Every Man a Tiger, Tom Clancy & Chuck Horner (ret.)

Putnam, 1999, 564 pages, C$39.99 hc, ISBN 0-399-14493-5

Tom Clancy may or may not have written any part of this book (it’s getting hard to tell with the spin-offs, sequels, computer games, recurring allegations of ghostwriting and substantial dip in quality), but his name certainly figures large on the cover. This second tome in the so-called “Command” series ends up combining the mass-market appeal of the Clancy brand with a detailed military study, once again bringing a highly specialized account to wider audiences. I wasn’t particularly impressed with the first volume, Into the Storm (by Clancy and Fred Franks) but if the second volume it still not quite perfect, it’s a great deal more interesting than its predecessor.

Part of this appeal is Horner himself, a retired fighter/bomber pilot with plenty of tales to tell. From training to a difficult tour of duty in Vietnam to the dark era of the American armed forces to its rebirth through the eighties and its ultimate success during the Gulf War, Franks makes a sympathetic hero. His stories give a good idea of the life of a pilot during that time, and also serve as a key to understand the transformation of the US Air Force from Vietnam to Kuwait.

This mini-biography takes nearly the first third of the book, and it’s essential in setting up what follows. The Gulf War, in some respects, was the first computerized war. In this case, however, the important things are not the computers, but the things now made possible through them. Coordinated sorties. Inter-forces communications. Precision bombing. Instantaneous battlefield monitoring. Lightning-fast supply lines. Unbelievable logistical feats. The Gulf War was also unprecedented in that air power effectively filled the role of ground forces in “plinking” the opposing land army, reducing their ability to fight well before the army got in action.

The bulk of Every Man a Tiger offers a description of the Gulf War from Horner’s point of view as one of the allied commanders, with an obvious emphasis on air power. Gulf War buffs will relish the level of detail offered here, from logistical issues to anecdotes and step-per-step progress of the air campaign. Horner isn’t shy at telling what worked and what didn’t: He particularly singles out the search-and-rescue operations as deficient during the air campaign, and lucidly explains the reasons for this problem.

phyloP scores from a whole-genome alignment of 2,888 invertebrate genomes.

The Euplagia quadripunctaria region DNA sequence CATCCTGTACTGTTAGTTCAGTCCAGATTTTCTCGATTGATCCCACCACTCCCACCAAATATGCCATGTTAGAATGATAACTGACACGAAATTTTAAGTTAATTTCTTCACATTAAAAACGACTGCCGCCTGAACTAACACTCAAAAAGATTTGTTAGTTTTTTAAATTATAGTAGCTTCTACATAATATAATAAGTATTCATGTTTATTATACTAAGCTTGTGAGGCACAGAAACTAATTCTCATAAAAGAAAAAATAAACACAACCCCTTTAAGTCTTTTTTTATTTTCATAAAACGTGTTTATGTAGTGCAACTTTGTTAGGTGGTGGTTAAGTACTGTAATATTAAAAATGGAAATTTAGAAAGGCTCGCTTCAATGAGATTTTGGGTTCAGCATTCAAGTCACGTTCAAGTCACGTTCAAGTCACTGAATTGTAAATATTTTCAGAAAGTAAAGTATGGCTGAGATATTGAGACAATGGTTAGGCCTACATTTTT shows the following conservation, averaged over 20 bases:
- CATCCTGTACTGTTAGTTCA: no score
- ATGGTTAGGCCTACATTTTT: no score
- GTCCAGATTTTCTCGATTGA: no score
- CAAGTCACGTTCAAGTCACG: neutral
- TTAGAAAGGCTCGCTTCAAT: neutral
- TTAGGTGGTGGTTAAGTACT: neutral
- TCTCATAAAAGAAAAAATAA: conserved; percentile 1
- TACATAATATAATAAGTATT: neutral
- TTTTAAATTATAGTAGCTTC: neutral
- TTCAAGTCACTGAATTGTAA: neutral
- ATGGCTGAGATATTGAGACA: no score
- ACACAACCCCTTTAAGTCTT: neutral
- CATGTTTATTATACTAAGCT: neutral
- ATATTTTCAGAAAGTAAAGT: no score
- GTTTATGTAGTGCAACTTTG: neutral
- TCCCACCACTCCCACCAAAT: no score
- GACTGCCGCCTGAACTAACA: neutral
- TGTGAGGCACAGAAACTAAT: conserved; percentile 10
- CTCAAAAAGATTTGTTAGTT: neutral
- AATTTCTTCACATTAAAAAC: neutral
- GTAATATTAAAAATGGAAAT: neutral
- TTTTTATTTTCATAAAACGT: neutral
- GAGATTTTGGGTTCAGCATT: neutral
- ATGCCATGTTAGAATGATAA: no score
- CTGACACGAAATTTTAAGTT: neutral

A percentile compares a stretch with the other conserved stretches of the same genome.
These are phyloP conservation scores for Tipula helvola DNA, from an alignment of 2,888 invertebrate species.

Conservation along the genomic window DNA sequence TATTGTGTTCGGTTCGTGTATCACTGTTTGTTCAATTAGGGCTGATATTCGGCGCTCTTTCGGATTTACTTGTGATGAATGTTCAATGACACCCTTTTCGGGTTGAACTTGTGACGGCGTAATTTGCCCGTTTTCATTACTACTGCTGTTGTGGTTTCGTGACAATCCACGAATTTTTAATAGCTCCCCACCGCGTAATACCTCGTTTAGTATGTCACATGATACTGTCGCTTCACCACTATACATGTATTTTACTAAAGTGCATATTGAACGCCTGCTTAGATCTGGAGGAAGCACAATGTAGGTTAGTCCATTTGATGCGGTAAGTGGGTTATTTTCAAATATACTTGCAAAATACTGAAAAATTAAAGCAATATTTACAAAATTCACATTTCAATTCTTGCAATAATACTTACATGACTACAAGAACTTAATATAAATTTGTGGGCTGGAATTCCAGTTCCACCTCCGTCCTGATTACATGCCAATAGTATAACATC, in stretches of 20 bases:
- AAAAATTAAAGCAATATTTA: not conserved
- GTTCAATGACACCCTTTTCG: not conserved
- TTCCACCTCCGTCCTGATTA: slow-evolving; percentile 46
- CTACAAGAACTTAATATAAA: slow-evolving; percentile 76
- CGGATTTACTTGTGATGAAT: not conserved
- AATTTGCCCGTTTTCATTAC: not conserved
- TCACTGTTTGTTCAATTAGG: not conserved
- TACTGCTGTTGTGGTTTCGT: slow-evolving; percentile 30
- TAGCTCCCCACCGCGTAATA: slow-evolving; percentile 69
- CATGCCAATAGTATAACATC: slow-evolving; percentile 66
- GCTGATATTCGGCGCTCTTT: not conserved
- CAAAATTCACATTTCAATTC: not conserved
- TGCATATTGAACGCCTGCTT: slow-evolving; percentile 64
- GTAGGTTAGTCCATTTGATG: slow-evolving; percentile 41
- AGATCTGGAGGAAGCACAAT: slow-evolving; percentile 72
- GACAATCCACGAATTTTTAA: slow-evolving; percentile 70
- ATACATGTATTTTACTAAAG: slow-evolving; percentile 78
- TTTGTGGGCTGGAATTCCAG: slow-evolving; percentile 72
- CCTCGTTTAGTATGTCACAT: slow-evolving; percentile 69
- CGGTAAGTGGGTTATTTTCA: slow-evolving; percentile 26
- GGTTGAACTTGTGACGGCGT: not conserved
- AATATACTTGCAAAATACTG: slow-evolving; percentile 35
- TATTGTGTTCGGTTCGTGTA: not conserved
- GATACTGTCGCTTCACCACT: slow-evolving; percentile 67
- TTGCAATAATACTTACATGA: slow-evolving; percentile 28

Through it all, Horner comes across as a model soldier, a man who’s aware of the painful necessity of war, and the need for multilateral cooperation. His sense of humour comes through clearly, and so does his understanding of the constraints in which he operated. There are poignant passages in the book in which he professes his admiration for Arab culture and explains the sacrifices made by the American military forces to include as many allies as possible in their decision process. While it has become fashionable, in these days of the Bush administration, for non-Americans to decry the military might of the United States, it’s easy to forget that the real issue here is the political leadership and not the military forces. Men like Chuck Horner only represent a most admirable professionalism, and professionalism is exactly what we need from them.

In fact, one of the unexpected treats of Every Man a Tiger is the meticulous description of the political decision-making behind the American intervention in Saudi Arabia and, eventually Kuwait. Horner was lucky enough to be a fly on the wall during some of the crucial top-level meetings, and it’s fascinating to see the ways in which military power is approved, and then how the military itself arranges to deliver this power. (It’s also somewhat unremarkable to notice many of the names which would later star in Gulf War II: Iraq Invasion. Hello Cheney, Powell, Rumsfeld, Wolfowitz…)

All in all, while this second volume can’t escape a certain trivial dreariness, it’s a somewhat better effort than the frequently-dull Into the Storm. Horner benefits from a bird’s eye perspective on the Gulf War (literally) and this perspective, coupled with a good flow of anecdotes and personal recollections, make this one of the best books yet written on that particular conflict.

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